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Danish secret service helped NSA spy on Merkel, EU officials: report – POLITICO

Denmark’s secret services helped the U.S. National Security Agency spy on European officials, including German Chancellor Angela Merkel, under the Barack Obama administration, according to reports by multiple European news outlets.

Reports of the NSA spying on U.S. allies first came to light in 2013 through disclosures by whistleblower Edward Snowden, but the new investigation published Sunday details alleged support from the Defense Intelligence Service (FE) in Denmark, Germany’s northern neighbor.

Citing multiple unnamed sources, Danish public broadcaster DR and other news organizations in Germany, France, Norway and Sweden reported that a confidential Danish intelligence analysis reviewed the NSA’s relationship with FE from 2012 to 2014. This so-called Dunhammer report, conducted by four specialized FE agents following the Snowden revelations and concluded in 2015, found that the NSA was able to use Danish eavesdropping systems on submarine internet cables, with Denmark’s knowledge and agreement.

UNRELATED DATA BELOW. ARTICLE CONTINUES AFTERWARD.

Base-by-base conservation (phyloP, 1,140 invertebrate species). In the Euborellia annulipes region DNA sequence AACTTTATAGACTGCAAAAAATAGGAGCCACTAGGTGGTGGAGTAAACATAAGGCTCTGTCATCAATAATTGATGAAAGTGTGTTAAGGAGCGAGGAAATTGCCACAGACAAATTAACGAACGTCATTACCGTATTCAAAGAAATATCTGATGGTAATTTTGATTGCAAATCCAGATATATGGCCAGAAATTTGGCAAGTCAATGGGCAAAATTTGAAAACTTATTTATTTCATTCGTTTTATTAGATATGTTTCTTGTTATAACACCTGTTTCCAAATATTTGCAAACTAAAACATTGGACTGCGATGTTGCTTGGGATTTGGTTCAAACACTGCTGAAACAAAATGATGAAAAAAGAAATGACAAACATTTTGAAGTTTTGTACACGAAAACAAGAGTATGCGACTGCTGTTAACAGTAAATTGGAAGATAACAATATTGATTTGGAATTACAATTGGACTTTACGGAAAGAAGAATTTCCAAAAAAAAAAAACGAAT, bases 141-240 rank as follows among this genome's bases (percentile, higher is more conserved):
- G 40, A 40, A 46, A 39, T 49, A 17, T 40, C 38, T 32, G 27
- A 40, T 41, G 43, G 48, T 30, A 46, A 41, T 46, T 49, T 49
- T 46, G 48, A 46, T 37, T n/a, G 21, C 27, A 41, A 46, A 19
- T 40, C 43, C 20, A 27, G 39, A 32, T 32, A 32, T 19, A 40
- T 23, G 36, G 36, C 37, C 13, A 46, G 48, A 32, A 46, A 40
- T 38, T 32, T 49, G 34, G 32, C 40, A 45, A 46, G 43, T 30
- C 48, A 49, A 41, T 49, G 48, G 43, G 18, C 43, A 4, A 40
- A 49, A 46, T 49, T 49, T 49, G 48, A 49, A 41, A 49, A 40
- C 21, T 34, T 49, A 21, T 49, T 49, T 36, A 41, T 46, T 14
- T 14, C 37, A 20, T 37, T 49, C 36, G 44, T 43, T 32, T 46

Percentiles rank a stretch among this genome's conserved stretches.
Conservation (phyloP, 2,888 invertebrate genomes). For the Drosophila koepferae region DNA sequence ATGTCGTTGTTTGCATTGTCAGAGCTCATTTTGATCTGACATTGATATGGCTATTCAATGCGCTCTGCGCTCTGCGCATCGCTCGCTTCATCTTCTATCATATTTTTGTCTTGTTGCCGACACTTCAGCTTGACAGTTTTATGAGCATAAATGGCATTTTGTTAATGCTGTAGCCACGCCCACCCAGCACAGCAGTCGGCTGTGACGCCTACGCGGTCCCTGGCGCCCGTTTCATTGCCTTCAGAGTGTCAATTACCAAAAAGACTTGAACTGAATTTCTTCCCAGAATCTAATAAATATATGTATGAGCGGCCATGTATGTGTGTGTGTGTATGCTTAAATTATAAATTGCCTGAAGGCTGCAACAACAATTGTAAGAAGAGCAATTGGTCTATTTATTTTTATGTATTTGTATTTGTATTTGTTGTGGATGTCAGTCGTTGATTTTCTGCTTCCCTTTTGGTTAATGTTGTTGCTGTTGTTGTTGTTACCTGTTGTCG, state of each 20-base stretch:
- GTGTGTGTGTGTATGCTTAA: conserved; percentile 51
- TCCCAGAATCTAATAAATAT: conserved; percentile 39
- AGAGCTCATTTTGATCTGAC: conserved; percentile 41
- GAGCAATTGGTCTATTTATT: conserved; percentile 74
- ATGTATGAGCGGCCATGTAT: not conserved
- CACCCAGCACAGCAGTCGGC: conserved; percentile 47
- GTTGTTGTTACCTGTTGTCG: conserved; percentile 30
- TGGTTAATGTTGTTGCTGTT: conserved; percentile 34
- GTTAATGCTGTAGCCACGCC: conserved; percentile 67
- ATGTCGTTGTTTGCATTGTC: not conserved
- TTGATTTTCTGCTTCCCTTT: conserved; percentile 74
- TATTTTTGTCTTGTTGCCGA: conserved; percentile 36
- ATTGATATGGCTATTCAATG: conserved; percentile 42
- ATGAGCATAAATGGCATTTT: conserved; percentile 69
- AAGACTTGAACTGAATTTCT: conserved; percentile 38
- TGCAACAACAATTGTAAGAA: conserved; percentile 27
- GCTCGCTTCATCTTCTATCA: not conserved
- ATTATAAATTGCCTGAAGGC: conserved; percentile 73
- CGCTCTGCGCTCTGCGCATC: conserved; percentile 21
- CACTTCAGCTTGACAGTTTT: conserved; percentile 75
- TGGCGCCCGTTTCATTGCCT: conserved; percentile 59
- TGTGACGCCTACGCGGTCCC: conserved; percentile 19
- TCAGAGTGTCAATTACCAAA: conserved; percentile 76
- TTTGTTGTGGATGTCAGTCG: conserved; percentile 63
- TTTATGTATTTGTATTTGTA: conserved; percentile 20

The media reports describe a system of Danish-American cooperation used to surveil and stock data from underwater internet cables. DR reports that a data center was even built for that purpose at a Danish intelligence facility on the island of Amager, south of Copenhagen.

Merkel was reportedly among the targets, as well as two of her past rivals for the chancellery, Social Democrats Peer Steinbrück and Frank-Walter Steinmeier, the latter of whom is now the German president. DR also reported that other high-level officials had been surveilled from France, Norway and Sweden, though did not name them.

Contacted by the news organizations conducting the investigation, the German, Swedish and Norwegian governments said they had not been aware of the Danish intelligence report’s conclusions, while the office of the French president declined to respond.

Danish Defense Minister Trine Bramsen declined to comment to DR, writing only that “systematic interception of close allies is unacceptable.”

The media investigation was conducted in collaboration with French newspaper Le Monde, German paper Süddeutsche Zeitung, German broadcasters NDR and WDR, and public broadcasters from Sweden (SVT) and Norway (NRK).

In the wake of the 2013 Snowden reports, Obama committed to stop spying on allies. Le Monde said it was unclear at this point whether the spying via Danish systems happened prior to, or after, this promise.



Due Credit: Efogator.com

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